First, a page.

I need to implement an algorithm that calculates the symmetric matrix obtained by performing $A A^t$ being $A^t$ the transpose of $A$.
I did my analysis from two perspectives:
The first thing I notice is that it is not necessary to have more memory to have $A^t$ because it is the same as $A$, what changes is the "rotation". Therefore I not need store $A^t$ whether it can be "creative" and "intelligent" to iterate over the row / column properly in $A$.
The 2nd, what is known is that the symmetric matrices have the particularity that the elements of the upper and lower triangular (discounting the diagonal) are equal. Then, simply calculate the upper triangular and then "copy" the value of the position "transposed" in the lower triangular.
From what little I remember of the theory of computational complexity, traditional matrix multiplication $A B = (m\times n)\times (n\times p) = (m\times p)$, has complexity $O(mpn)$. If $A$ and $B$ are square everything is reduced to $O(m^3)$.
For my scenario where $A$ is $m\times n$ and recognizing that the symmetric matrix $S = A A^t$ is square, the expression reduces to $O(m^2n)$, but I can also be symmetrical save half the calculations: $O ((m^2n)/2)$. Until there more or less I think I'm doing OK.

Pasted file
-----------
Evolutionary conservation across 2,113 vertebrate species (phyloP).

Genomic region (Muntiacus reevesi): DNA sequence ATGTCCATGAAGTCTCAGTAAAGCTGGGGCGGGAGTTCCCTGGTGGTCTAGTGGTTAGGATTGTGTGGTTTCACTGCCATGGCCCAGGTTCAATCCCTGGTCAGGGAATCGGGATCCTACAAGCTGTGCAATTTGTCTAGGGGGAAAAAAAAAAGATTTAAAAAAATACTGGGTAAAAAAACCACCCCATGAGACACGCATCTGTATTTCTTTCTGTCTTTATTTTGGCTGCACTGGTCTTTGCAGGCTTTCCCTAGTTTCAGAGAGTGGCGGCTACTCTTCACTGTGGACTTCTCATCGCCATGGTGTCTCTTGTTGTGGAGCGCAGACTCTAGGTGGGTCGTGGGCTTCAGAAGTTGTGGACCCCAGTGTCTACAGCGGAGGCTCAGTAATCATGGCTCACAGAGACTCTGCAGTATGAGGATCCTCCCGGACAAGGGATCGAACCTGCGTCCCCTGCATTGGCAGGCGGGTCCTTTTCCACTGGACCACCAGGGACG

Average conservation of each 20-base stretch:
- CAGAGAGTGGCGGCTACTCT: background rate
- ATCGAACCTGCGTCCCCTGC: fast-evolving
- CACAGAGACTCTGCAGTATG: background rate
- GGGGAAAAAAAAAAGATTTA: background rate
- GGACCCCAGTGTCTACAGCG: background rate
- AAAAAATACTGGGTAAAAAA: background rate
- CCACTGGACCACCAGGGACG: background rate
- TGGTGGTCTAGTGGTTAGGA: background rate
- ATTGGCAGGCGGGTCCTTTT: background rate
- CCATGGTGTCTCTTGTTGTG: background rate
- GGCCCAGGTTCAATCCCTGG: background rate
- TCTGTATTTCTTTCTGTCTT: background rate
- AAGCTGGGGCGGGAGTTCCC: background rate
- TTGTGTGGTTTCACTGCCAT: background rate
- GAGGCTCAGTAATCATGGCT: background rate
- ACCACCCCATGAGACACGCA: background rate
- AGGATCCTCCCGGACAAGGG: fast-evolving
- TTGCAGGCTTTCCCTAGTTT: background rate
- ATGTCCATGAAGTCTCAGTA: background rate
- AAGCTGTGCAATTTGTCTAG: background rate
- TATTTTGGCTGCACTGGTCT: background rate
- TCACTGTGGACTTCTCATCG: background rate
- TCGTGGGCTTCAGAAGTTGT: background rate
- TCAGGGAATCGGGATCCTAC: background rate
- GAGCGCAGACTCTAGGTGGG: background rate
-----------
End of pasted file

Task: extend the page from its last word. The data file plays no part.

The point is that I implemented two algorithms and can not remember as we proceed to analyze T() and thus see what could be more optimal. Hoping that one could guide me on how to estimate T():
for i = 1..m do: for j = i..m do: if i = j then for k = 1..n do: S(i,j) = S(i,j) + A(i,k) * A(i,k) else begin for k = 1..n do: S(i,j) = S(i,j) + A(i,k) * A(j,k) S(j,i) = S(i,j) end
for i = 1..m do: begin for k = 1..n do: S(i,i) = S(i,i) + A(i,k) * A(i,k) for j = i+1..m do: begin for k = i..n do: S(i,j) = S(i,j) + A(i,k) * A(j,k) S(j,i) = S(i,j) end end
Both by theory, do not exceed $O (m ^ 2n)$ obviously. When I try to analyze iteration cycles for the variable j, is where I get confused.